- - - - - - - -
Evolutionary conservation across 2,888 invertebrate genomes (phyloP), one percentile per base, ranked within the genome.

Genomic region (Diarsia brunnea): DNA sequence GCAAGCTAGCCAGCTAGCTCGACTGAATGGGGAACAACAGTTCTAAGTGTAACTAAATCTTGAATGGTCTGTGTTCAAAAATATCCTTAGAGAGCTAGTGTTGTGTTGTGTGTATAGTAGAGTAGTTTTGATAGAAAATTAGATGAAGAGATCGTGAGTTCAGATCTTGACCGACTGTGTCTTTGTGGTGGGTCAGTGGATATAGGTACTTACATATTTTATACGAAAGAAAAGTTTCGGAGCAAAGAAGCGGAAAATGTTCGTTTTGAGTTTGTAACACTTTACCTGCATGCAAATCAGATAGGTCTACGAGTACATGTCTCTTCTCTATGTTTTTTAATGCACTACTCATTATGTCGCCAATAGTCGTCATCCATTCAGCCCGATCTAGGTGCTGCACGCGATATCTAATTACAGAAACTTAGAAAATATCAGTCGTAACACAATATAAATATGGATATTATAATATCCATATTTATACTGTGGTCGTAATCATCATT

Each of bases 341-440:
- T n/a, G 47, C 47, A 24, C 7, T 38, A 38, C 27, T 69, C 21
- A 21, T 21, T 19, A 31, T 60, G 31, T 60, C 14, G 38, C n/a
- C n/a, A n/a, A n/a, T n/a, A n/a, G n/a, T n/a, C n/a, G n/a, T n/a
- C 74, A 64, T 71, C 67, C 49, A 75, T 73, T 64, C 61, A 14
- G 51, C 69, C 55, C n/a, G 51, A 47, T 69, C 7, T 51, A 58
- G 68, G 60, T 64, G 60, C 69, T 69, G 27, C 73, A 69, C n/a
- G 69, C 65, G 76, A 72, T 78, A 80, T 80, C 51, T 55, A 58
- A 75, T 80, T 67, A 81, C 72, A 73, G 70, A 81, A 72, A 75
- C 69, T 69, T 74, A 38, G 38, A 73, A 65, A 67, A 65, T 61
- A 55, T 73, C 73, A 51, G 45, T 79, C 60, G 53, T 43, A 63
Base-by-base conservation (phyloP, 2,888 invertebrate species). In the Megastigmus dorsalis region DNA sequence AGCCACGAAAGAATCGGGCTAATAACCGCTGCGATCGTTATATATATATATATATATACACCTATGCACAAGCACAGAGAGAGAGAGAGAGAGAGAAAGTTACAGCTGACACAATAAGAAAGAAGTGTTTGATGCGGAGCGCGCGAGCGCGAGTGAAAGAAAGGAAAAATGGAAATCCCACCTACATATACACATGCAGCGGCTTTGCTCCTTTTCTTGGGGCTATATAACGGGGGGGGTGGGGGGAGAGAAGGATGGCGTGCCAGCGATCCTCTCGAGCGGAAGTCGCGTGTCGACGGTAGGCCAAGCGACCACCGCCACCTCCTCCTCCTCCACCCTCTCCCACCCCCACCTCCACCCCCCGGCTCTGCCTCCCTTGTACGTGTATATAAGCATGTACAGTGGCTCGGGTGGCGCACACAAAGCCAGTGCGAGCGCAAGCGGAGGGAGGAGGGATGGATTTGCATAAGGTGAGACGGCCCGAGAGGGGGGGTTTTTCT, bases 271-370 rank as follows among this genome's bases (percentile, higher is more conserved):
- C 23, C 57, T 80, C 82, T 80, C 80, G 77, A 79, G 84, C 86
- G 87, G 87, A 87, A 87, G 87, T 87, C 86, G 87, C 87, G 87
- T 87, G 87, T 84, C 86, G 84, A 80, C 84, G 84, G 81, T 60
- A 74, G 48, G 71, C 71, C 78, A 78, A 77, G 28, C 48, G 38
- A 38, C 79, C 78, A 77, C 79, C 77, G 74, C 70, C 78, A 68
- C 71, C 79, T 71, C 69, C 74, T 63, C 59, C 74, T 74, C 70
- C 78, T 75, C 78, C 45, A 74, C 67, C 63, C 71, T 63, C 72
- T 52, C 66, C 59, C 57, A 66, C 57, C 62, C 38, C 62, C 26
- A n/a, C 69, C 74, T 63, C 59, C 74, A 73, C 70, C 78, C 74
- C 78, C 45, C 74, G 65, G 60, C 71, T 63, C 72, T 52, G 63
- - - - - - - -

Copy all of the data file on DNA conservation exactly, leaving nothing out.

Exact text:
Evolutionary conservation across 2,888 invertebrate genomes (phyloP), one percentile per base, ranked within the genome.

Genomic region (Diarsia brunnea): DNA sequence GCAAGCTAGCCAGCTAGCTCGACTGAATGGGGAACAACAGTTCTAAGTGTAACTAAATCTTGAATGGTCTGTGTTCAAAAATATCCTTAGAGAGCTAGTGTTGTGTTGTGTGTATAGTAGAGTAGTTTTGATAGAAAATTAGATGAAGAGATCGTGAGTTCAGATCTTGACCGACTGTGTCTTTGTGGTGGGTCAGTGGATATAGGTACTTACATATTTTATACGAAAGAAAAGTTTCGGAGCAAAGAAGCGGAAAATGTTCGTTTTGAGTTTGTAACACTTTACCTGCATGCAAATCAGATAGGTCTACGAGTACATGTCTCTTCTCTATGTTTTTTAATGCACTACTCATTATGTCGCCAATAGTCGTCATCCATTCAGCCCGATCTAGGTGCTGCACGCGATATCTAATTACAGAAACTTAGAAAATATCAGTCGTAACACAATATAAATATGGATATTATAATATCCATATTTATACTGTGGTCGTAATCATCATT

Each of bases 341-440:
- T n/a, G 47, C 47, A 24, C 7, T 38, A 38, C 27, T 69, C 21
- A 21, T 21, T 19, A 31, T 60, G 31, T 60, C 14, G 38, C n/a
- C n/a, A n/a, A n/a, T n/a, A n/a, G n/a, T n/a, C n/a, G n/a, T n/a
- C 74, A 64, T 71, C 67, C 49, A 75, T 73, T 64, C 61, A 14
- G 51, C 69, C 55, C n/a, G 51, A 47, T 69, C 7, T 51, A 58
- G 68, G 60, T 64, G 60, C 69, T 69, G 27, C 73, A 69, C n/a
- G 69, C 65, G 76, A 72, T 78, A 80, T 80, C 51, T 55, A 58
- A 75, T 80, T 67, A 81, C 72, A 73, G 70, A 81, A 72, A 75
- C 69, T 69, T 74, A 38, G 38, A 73, A 65, A 67, A 65, T 61
- A 55, T 73, C 73, A 51, G 45, T 79, C 60, G 53, T 43, A 63
Base-by-base conservation (phyloP, 2,888 invertebrate species). In the Megastigmus dorsalis region DNA sequence AGCCACGAAAGAATCGGGCTAATAACCGCTGCGATCGTTATATATATATATATATATACACCTATGCACAAGCACAGAGAGAGAGAGAGAGAGAGAAAGTTACAGCTGACACAATAAGAAAGAAGTGTTTGATGCGGAGCGCGCGAGCGCGAGTGAAAGAAAGGAAAAATGGAAATCCCACCTACATATACACATGCAGCGGCTTTGCTCCTTTTCTTGGGGCTATATAACGGGGGGGGTGGGGGGAGAGAAGGATGGCGTGCCAGCGATCCTCTCGAGCGGAAGTCGCGTGTCGACGGTAGGCCAAGCGACCACCGCCACCTCCTCCTCCTCCACCCTCTCCCACCCCCACCTCCACCCCCCGGCTCTGCCTCCCTTGTACGTGTATATAAGCATGTACAGTGGCTCGGGTGGCGCACACAAAGCCAGTGCGAGCGCAAGCGGAGGGAGGAGGGATGGATTTGCATAAGGTGAGACGGCCCGAGAGGGGGGGTTTTTCT, bases 271-370 rank as follows among this genome's bases (percentile, higher is more conserved):
- C 23, C 57, T 80, C 82, T 80, C 80, G 77, A 79, G 84, C 86
- G 87, G 87, A 87, A 87, G 87, T 87, C 86, G 87, C 87, G 87
- T 87, G 87, T 84, C 86, G 84, A 80, C 84, G 84, G 81, T 60
- A 74, G 48, G 71, C 71, C 78, A 78, A 77, G 28, C 48, G 38
- A 38, C 79, C 78, A 77, C 79, C 77, G 74, C 70, C 78, A 68
- C 71, C 79, T 71, C 69, C 74, T 63, C 59, C 74, T 74, C 70
- C 78, T 75, C 78, C 45, A 74, C 67, C 63, C 71, T 63, C 72
- T 52, C 66, C 59, C 57, A 66, C 57, C 62, C 38, C 62, C 26
- A n/a, C 69, C 74, T 63, C 59, C 74, A 73, C 70, C 78, C 74
- C 78, C 45, C 74, G 65, G 60, C 71, T 63, C 72, T 52, G 63